It's an interesting idea and I see the need behind wanting a description box for components, but it would have a lot of negative side effects for a large number of users, especially those working in teams. I would suggest looking more into using documentation as a clean and concise way of noting down how your project works for both yourself and potential collaborators.
     
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  24. angrypenguin

    angrypenguin

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    Respectfully, it is not "the same functionality". For starters it requires more GameObjects, which can have a performance hit.

    This is a variation on "some people might use it incorrectly, so nobody should have it". You're absolutely correct that people should have proper project documentation anyway. Assuming that they have that, then also being able to attach notes within the editor - just like we can in our code, in our task management systems, and in many other places - could be useful.
     
  25. SisusCo

    SisusCo

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    Don't want to side-track the discussion more, but I have to say that Power Inspector has solutions for many of the off-topic problems discussed here: cross-GameObject drag-n-drop, separate inspectors for hierarchy and asset views and better multi-inspector workflow.

    Now back to the main topic at hand...

    I think that being able to change the "name" of components is a very interesting idea. I remember that back in the day when I first started using Unity, I found it unintuitive that on the code side Component.name returned the same thing as GameObject.name. Even when coding it might be useful if you could easily print to the log more descriptive names for general-purpose component like "TweenTarget", "SetActive", "SendMessage" or indeed "BoxCollider".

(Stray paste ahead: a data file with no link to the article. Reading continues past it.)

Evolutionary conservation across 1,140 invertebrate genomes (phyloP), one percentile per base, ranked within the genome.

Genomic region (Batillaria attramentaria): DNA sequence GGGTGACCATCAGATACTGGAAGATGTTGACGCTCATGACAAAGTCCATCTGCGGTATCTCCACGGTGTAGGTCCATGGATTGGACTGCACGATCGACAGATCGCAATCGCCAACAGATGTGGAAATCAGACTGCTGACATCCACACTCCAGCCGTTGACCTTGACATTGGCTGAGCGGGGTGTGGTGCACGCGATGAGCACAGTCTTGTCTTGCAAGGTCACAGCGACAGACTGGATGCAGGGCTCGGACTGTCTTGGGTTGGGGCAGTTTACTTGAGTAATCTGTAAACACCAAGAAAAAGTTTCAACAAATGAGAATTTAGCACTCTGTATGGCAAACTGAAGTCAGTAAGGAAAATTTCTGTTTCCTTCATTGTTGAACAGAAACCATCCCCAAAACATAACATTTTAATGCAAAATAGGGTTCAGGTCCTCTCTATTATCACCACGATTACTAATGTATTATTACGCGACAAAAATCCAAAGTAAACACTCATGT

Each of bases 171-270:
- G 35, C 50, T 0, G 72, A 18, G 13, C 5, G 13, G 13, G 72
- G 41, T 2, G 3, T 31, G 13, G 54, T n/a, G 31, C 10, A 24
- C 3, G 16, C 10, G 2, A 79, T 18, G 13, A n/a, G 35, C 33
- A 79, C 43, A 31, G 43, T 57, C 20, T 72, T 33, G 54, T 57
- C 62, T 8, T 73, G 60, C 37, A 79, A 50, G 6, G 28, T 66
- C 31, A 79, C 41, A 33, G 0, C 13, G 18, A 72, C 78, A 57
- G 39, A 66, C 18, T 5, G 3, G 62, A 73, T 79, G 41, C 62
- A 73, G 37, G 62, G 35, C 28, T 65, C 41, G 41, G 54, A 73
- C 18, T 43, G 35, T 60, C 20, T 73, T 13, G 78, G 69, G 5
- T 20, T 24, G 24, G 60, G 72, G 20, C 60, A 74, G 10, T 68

On the inspector side, being able to change the label displayed on component also seems like a very apt solution to some real problems. It has some big pros:
    1. You can see the display name of a component even if it is folded. This would probably not be true for a description box based solution (or if it was it could be irritating).
    2. Possible performance improvements when you have less of a need to split your units into multiple GameObjects.
    3. Possibility of reduced mental fatigue when you can more easily figure out what components do.
    4. Potential for improved searchability.
    Perhaps the biggest problem I see with it is the possibility of user-confusion, with beginners trying to use GetComponent in code with the component's display name.

    Visually separating the display name from the component type name in a clear way might help alleviate this a lot. Things like using a different font, text color, font size and/or adding parentheses around the display name could help.


    I can understand how some people are hesitant about this feature, since it could also be used to introduce more confusion if misused. If your inspector window isn't very wide, the display name can easily push the component type name off-screen. For MonoBehaviour type components that don't have custom icons, it might become difficult to know what they are if a bad display name is picked. E.g. "Set Player Active" would make it more clear what a SetActive component does. But if you happen to have co-workers that are really bad at naming things, I could imagine this feature being misused a lot :eek: But in that situation you're probably screwed anyways, so... :D

    Also, if the component type name was shown when the component header was mouseovered, it could help a lot with this issue. It would still slow you down, but not that much. Or maybe even something like being able to hold down a keyboard modifier key to temporarily switch all component headers to display the actual component types.